Well if we are going to buy, let’s at least purchase the best (which is not always the most expensive). Here is Part I of my Gift Ideas for the Home Cooking Enthusiast.
There are dozens and dozens of brands and an even larger selection of shapes and sizes. Prices run from a few dollars to a few thousand. I will focus on the best all around size: the 8” Chef’s knife.
Forschner Victorinox makes the best of what I’ll call the Chevrolet class of knives. They keep a nice sharp edge and are comfortable to hold. Their knives are well balanced, of moderate weight (although not as heavy as some of the German brands) and run about $30.
Next up the knife food chain are Shun , Wusthof, Global and Henckels. These are the brands usually found in American cooking stores. They cost up to $150. Now, I can hear you screaming, “$150 for a knife??!!” Well, what is wrong with spending that on something you’ll use every day and will last a lifetime? (Besides, what did you spend on your last computer?).
My favorite in this group is Henckels.
Why? Because I’ve had mine for over 30 years and they are as good today as when I first bought them. They are the right weight (for me) and hold a sharp edge for a good long time. Also, the spine of Henckels knives are smooth and do not hurt my hand when I’ve been cutting and chopping for a long time.
The cream of the knife crop, frequently the most expensive---and currently the cutting edge (no pun intended)---are knives made in Japan. I am not including the saber like creations you see in the hands of your local Sushi guy but Western style knives that are sharpened on just one side.
These knives run from $50 to well over $1000. Food world talking heads declare that Japanese knives have better steel than their German counter parts, tend to be a lot lighter, hold their edges longer and are easier to re-sharpen.
“They tend to be designed with a different philosophy: a light, thin, extremely sharp blade that glides through food, rather than the German model with a galumphing heavy blade that elbows its way to the cutting board,” wrote one foodie blogging expert.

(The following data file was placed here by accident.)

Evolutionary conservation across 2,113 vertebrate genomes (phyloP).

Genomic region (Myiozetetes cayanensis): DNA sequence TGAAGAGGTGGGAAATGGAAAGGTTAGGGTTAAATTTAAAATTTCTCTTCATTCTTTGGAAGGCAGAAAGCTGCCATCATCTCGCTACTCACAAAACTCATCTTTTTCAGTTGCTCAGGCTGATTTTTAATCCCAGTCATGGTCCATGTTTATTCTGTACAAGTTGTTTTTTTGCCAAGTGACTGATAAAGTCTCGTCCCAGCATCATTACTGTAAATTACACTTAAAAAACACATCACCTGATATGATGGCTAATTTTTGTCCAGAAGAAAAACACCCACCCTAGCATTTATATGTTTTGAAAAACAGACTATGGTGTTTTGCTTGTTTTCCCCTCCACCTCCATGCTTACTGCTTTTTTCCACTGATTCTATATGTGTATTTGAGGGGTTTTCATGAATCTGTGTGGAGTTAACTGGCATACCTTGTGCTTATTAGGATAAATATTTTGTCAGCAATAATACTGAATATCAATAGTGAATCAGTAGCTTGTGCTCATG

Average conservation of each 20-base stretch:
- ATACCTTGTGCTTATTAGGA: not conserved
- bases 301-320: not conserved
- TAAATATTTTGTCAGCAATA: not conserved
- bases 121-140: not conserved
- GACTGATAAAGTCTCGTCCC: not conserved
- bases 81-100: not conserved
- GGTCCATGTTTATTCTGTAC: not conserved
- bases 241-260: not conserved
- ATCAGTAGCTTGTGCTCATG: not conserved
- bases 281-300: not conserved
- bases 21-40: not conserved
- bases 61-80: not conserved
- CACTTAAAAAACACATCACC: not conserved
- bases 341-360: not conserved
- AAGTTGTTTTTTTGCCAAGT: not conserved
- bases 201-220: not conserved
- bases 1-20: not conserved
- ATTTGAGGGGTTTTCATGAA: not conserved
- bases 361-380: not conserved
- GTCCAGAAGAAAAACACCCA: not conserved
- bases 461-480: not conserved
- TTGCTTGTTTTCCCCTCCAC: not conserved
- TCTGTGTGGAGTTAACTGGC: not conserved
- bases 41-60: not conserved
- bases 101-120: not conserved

Masamoto makes the Rolls Royce of Japanese knives. Their Honyaki Wa-Gyuto knives start at $1100. If you have it, go ahead, go for it, spend it. I frankly think that’s excessive and would not if I could.
I recommend Misono if you are buying Japanese. These knives are scary sharp and stay that way for a very long time. They are light, comfortable and are very nicely balanced, The 8” chefs knife will be about $250.
Other Japanese brands to consider are Masahiro, Mac and Hattori. Korin is a good site for shopping Japanese knives.
Now, beyond all of this, the very best advice I can really offer is to go out and try several. Hold them. Cut with them. Speak to local chefs, foodie friends and ask their opinion. Then buy the one YOU like best.
To quote a fellow blogger, “They’re just knives. They all cut stuff. You spend more than 10 bucks and you’re going to be OK.”
Any sharp knife is better than any dull knife and most people use dull knives. Keep your knife sharp with a steel, one of those long metal sticks with a handle on the end. A ceramic steel is the best choice; I like a MAC. It costs about $50.
Steeling is easier than you might think and it’s not a tragedy if you don’t get the perfect angle. But steeling doesn’t sharpen a knife; it just helps maintain the existing edge, which will eventually fail. A good way to see if your knife needs sharpening is to slice a tomato. If you have trouble breaking the skin, and the steel doesn’t help, it’s time to sharpen.
If you like the idea of busting out some whetstones and grinding a new edge, sharpening isn’t hard to learn and the equipment isn’t very expensive.
Korin sells a tutorial DVD and Chad Ward’s book An Edge in the Kitchen has several illustrated chapters on sharpening. Electric sharpeners such as Chef's Choice work well on German knives but not on Japanese knives.
Me? I take my knives to pros for sharpening. For a typical home cook, taking your knives to a professional sharpener once a year is a good rule of thumb (It is a proven fact that there are more hands and fingers cut because of dull knives than because of sharp ones). Make sharpening a New Year’s resolution.
In Atlanta, I recommend The Blade Smith. Check with your local cooking stores for professional sharpeners in your community.
One last word of advice: Never, Ever put your beautiful knife in the dishwasher. Always wash it by hand with hot water and mild detergent. Dry it immediately and store it on a magnetic strip or in a knife block. Do Not let it knock around in a drawer with your other tools.